$1M upgrade project nearing completion
By Mike Lynch
Hikers looking to access the High Peaks from the south will be greeted with a new entrance and parking lot this summer.
Located on Open Space Institute property, the new lot is part of a $1 million capital improvement plan that was launched a few years ago to upgrade access in the area and preserve and improve the historic structures that are part of the 19th-century mining village of Adirondac in the town of Newcomb.
The 60-vehicle parking area, which opened June 18, is located roughly one-tenth of a mile from the old lot and now requires visitors to walk through the remains of the historic village, which is also referred to as Tahawus. Most of what remains are old chimneys and some foundations. Each of the structures is accompanied by interpretative panels, some of which have been in the area prior to this summer.
Hikers can take an historic tour of the area by following the various trails there, including one that leads from the old village to the 1856 Blast Furnace.
The only remaining structure near the new lot is the MacNaughton Cottage. That building is famous because in September 1901, Vice President Theodore Roosevelt was staying there when he received the news that President McKinley had been struck by an assassin’s bullet and was dying in Buffalo. From there, Roosevelt took a wagon to the North Creek Train Station.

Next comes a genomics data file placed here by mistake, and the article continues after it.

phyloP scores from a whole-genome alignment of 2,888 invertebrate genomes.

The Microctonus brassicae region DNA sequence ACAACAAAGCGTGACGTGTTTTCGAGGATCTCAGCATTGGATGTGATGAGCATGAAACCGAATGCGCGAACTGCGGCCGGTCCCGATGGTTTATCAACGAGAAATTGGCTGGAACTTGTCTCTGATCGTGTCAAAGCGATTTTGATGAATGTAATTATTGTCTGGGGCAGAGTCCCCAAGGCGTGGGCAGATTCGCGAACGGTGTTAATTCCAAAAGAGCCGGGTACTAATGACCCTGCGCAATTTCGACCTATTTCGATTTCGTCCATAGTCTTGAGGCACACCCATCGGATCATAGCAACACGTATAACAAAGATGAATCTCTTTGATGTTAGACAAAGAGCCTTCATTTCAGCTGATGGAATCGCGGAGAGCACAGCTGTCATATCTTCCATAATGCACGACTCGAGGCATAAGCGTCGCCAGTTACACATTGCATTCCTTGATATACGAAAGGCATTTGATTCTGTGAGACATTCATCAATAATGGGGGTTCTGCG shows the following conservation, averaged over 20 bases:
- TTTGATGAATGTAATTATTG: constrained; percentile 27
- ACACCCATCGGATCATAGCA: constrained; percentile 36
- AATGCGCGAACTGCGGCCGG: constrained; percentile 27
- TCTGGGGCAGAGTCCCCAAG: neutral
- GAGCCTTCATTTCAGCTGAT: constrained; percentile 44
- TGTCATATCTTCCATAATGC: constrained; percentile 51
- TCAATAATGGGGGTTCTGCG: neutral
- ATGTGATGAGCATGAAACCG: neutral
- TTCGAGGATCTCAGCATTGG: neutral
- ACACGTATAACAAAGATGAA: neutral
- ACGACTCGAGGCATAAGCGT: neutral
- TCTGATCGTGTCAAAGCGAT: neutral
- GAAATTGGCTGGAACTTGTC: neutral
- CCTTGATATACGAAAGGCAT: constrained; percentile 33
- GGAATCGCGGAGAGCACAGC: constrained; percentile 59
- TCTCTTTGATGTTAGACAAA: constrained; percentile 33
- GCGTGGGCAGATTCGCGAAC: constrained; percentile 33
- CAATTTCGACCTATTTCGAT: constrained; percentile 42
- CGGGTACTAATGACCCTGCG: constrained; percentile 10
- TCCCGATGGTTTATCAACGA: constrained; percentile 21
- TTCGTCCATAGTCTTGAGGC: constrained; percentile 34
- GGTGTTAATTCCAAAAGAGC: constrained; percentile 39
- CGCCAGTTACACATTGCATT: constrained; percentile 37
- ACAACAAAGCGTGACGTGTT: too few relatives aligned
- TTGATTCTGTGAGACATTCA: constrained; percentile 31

OSI has owned the land since 2003 when it bought the 10,000-acre Tahawus tract. It later sold most of that land to the state but kept 200+ acres for educational, historic and recreational purposes.
Dave Olbert, Newcomb town board member and owner of Cloudsplitter Outfitters, said the old village and historic trails are a substantial visitor attraction.
“We send people there all the time,” Olbert said.
OSI still plans to fully renovate the MacNaughton Cottage and create a visitor center. The space would be rented to a private outfitter to provide equipment rentals and guidance to visitors, similar to what is offered at the Adirondack Mountain Club’s High Peaks Information Center near Lake Placid.
Olbert said having someone to greet visitors would be beneficial to provide advice on subjects such as bear canister regulations, which are required for people camping in the High Peaks. Getting a canister is more difficult in Newcomb right now, than say, for those entering from the north, where there are more outfitters and the High Peaks Info Center. Olbert said his operation offers them but he isn’t aware of anywhere else to get them in Newcomb.
Olbert said the one complaint he’s heard about the Upper Works improvements that he’s heard is from paddlers looking to visit Henderson Lake because the portage is now slightly longer.
The town of Newcomb Highway Department did the work on the ground for the latest stage of this project, while OSI raised funds for it.